I believe that the trauma of dealing with such unreadable code has lead me to the extreme opposite stance: all code must be explicit! And, while I think that most code should be explicit; and, as much as it makes sense, we should avoid globally-accessible data; I am finally ready to come down of my high-horse and reach a more happy medium.

I think my biggest fear has been the "unknowable state" of globally-accessible data. And, I'm wondering if the best way to counteract that fear is to simply make the unknowable more knowable through a consistent API. What if, instead of referencing globally-accessible data, like the request scope, directly, I do so through an interface that I can inject into other components?

I think this would allow me to keep the "clean parts" clean and better encapsulate the "dirty parts" within an easy-to-understand API. Just thinking out loud here, but what if I created some sort of RequestMetadata.cfc ColdFusion component that could be "initialized" at the start of every incoming HTTP request; and then, would expose methods for accessing data anywhere in the call-stack that would otherwise be globally-accessible?

I haven't fully thought this through, but an abbreviated version of such a ColdFusion component might look like this:

	output = false
	hint = "I provide a strong API around globally-accessible data."

	* This method would be called as the very first action within the request
	* processing, allowing for some request-specific data to be initialized as
	* needed.
	public void function setupRequest() {

		request.requestID = getOrCreateRequestID();


	// ---
	// ---

	// .... truncated example ....
	// .... truncated example ....
	// .... truncated example ....

	public string function getRequestCountryCode() {

		var headers = getRequestHeaders();

		// Using CloudFlare headers.
		return( headers[ "CF-IPCountry" ] ?: "" );


	public string function getRequestCallingService() {

		var headers = getRequestHeaders();

		return( headers[ "Calling-Service" ] ?: "None" );


	public struct function getRequestHeaders() {

		return( getHttpRequestData().headers );

	public string function getRequestID() {

		return( request.requestID );


	public string function getRequestIP() {

		var headers = getRequestHeaders();

		// Since we are behind multiple load-balancers, we should look for the
		// IP address in the HTTP headers first, and then fallback to using the
		// more-common
		var ipAddress = ( headers[ "X-Forwarded-For" ] ?: cgi.remote_addr )

		return( ipAddress );


	public numeric function getUserID() {

		// Try to pull the user ID out of the FW/1 request-context if it has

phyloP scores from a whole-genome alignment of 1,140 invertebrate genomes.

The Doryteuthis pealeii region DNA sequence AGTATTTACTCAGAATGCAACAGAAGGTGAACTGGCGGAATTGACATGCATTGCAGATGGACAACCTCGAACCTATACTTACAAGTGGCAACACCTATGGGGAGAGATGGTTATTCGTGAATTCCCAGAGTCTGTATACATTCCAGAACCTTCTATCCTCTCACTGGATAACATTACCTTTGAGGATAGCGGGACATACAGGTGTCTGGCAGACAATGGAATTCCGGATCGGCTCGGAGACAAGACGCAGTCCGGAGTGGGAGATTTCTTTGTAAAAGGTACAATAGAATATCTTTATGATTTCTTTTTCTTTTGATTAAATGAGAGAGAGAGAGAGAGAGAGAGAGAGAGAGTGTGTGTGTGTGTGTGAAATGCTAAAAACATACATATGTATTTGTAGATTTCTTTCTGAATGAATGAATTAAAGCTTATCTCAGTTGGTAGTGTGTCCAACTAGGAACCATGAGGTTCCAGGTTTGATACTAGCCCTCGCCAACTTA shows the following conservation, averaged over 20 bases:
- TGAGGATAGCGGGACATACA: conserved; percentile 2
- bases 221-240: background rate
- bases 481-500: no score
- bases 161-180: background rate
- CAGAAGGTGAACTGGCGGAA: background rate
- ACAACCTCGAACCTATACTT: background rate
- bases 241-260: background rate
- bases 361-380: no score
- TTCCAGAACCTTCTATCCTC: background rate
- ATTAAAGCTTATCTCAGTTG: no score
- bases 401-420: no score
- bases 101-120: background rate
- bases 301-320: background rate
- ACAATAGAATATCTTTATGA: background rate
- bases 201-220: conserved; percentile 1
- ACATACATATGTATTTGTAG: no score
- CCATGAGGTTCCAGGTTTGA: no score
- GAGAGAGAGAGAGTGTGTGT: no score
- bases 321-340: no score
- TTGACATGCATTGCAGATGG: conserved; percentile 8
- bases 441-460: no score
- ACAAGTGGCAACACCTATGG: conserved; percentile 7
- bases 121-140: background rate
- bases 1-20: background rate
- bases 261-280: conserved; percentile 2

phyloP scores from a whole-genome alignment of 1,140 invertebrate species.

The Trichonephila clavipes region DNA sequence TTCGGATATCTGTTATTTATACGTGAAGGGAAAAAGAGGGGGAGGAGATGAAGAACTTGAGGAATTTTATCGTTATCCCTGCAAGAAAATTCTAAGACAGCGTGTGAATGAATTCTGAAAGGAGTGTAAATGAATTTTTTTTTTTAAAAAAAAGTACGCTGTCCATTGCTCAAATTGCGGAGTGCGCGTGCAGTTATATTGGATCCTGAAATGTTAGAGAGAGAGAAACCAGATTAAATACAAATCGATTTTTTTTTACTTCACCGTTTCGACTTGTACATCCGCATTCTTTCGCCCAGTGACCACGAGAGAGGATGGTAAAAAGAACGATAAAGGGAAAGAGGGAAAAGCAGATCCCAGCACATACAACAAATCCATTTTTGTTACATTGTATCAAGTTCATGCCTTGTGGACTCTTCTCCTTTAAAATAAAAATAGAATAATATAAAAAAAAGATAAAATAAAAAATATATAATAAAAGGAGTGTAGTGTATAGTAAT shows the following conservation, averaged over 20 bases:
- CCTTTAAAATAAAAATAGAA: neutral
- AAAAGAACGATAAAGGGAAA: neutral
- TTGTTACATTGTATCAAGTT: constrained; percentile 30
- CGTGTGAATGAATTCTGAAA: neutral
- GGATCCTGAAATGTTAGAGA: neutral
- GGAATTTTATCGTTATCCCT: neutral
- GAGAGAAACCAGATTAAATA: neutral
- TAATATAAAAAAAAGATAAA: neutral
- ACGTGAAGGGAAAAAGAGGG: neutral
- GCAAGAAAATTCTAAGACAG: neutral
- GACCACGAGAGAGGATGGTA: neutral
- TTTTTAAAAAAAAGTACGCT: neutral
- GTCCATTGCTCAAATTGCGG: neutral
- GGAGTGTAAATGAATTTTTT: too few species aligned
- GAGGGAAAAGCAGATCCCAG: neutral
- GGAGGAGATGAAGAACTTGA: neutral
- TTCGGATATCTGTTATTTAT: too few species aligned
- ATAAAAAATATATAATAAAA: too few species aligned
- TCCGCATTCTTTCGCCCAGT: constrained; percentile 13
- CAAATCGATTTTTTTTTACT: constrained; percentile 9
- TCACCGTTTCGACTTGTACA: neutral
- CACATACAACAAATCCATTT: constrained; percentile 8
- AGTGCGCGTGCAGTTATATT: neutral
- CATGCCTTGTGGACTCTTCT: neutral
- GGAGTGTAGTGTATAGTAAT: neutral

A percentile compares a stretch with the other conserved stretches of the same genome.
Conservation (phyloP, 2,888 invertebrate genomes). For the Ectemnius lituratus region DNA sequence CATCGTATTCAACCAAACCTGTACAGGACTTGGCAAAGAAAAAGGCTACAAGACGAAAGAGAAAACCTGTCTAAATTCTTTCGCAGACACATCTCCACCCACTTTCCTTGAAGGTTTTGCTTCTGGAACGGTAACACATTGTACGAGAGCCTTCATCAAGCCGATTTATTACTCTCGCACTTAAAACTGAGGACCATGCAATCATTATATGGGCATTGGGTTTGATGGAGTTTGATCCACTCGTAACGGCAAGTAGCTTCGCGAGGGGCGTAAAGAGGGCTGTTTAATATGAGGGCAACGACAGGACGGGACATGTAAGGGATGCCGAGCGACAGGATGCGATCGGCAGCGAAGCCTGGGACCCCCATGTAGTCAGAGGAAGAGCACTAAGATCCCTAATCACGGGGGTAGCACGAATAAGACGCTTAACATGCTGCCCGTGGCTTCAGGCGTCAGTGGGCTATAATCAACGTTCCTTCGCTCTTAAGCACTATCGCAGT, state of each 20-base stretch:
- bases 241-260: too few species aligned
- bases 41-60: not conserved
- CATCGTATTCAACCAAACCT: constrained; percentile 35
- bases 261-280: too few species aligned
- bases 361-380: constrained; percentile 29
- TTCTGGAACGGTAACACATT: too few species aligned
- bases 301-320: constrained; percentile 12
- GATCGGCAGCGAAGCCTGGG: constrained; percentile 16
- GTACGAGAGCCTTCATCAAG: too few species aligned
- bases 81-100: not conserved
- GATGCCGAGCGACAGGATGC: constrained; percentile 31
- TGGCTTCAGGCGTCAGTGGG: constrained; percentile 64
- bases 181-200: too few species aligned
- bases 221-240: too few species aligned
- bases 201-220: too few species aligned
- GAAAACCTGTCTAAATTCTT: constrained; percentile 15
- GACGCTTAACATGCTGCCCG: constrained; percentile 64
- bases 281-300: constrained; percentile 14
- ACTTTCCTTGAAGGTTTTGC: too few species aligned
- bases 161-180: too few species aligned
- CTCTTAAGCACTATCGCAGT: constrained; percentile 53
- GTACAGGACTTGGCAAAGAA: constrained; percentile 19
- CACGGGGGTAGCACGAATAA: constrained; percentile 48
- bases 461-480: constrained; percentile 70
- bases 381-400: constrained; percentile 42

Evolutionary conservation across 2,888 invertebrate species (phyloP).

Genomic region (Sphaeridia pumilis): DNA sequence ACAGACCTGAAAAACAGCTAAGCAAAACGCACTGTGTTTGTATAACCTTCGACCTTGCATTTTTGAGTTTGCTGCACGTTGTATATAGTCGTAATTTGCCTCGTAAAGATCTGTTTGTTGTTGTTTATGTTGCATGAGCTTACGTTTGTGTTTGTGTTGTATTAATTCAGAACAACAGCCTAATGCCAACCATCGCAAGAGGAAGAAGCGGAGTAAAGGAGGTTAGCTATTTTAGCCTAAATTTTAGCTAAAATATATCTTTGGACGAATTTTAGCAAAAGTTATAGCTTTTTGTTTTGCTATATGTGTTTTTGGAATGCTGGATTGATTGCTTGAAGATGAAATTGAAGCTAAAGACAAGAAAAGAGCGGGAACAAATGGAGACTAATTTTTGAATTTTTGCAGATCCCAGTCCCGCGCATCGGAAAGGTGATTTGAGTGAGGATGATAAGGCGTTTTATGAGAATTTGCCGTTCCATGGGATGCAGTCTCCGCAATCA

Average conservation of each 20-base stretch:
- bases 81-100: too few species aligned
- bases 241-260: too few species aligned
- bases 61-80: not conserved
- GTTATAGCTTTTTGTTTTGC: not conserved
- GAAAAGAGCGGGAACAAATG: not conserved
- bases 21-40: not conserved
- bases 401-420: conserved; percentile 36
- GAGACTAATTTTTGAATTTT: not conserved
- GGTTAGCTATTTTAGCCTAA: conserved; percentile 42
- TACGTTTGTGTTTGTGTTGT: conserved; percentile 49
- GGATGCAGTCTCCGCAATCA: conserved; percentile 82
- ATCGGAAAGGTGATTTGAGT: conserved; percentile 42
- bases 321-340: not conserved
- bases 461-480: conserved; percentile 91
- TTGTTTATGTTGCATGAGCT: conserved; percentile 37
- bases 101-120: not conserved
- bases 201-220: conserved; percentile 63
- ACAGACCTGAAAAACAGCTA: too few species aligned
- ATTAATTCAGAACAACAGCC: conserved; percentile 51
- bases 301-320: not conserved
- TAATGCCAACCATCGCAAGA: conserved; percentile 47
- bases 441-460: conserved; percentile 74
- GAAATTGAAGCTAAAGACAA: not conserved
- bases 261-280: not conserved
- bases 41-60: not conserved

// been defined.
		return( val( request.context?.user?.id ?: 0 ) );


	// .... truncated example ....
	// .... truncated example ....
	// .... truncated example ....

	// ---
	// ---

	private string function createRequestID() {

		return( "inv-#createUuid()#".lcase() );


	private string function getOrCreateRequestID() {

		var headers = getRequestHeaders();

		return( headers[ "Request-ID" ] ?: createRequestID() );



With a component like this, I could now use Dependency-Injection (DI) to make the RequestMetadata instance available to anything within my ColdFusion call-stack; and with that, I could "more cleanly" reach into the global scope - using a predictable API - to grab values like the "User ID", the "IP Address", and the "Request ID".

An added benefit of this approach is that I would also get to encapsulate some of the more convoluted logic surrounding some of the values. For example, none of the calling code would have to understand that the IP-address is being propagated through load-balancer HTTP headers; or, that we can do some high-level geolocation using CloudFlare country-code headers (but only in a production environment).

With an encapsulation of globally-accessible data like this, I think I would be able to squash the emotional and dogmatic fears that I've had about accessing global data. And, remove some the hypocritical tendencies that I have in my application architecture. I can sure tell that I'd love to never pass-down another IP-address or User-Agent string through my method calls!

Reader Comments


This post was, in large part, inspired by a recent episode of the Go Time podcast from the Changelog:

In that episode, they talk about Go's Context package, and how it can be used -- and abused -- when making data available to particular execution context.

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Absolutely :).

This is what ColdBox does with their RequestContext object that is made available as event variable in views and handlers (controllers). You can decorate it exactly as you sketched out there. So you could have:


(and it already includes things like getting headers out of the java request, etc.).

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I would also say that historically, I've been "OK" with the Controller layer messing with global data since I've always seen the Controller as being "the messy" part of the application - the translation layer that takes all that contextual stuff and translates it into something that that is meaningful for the "Application core".

Where I've run into a lot of emotional hurdles is when that same "messiness" leaks down into the "application core". But, that's where I'm starting to re-think my vision.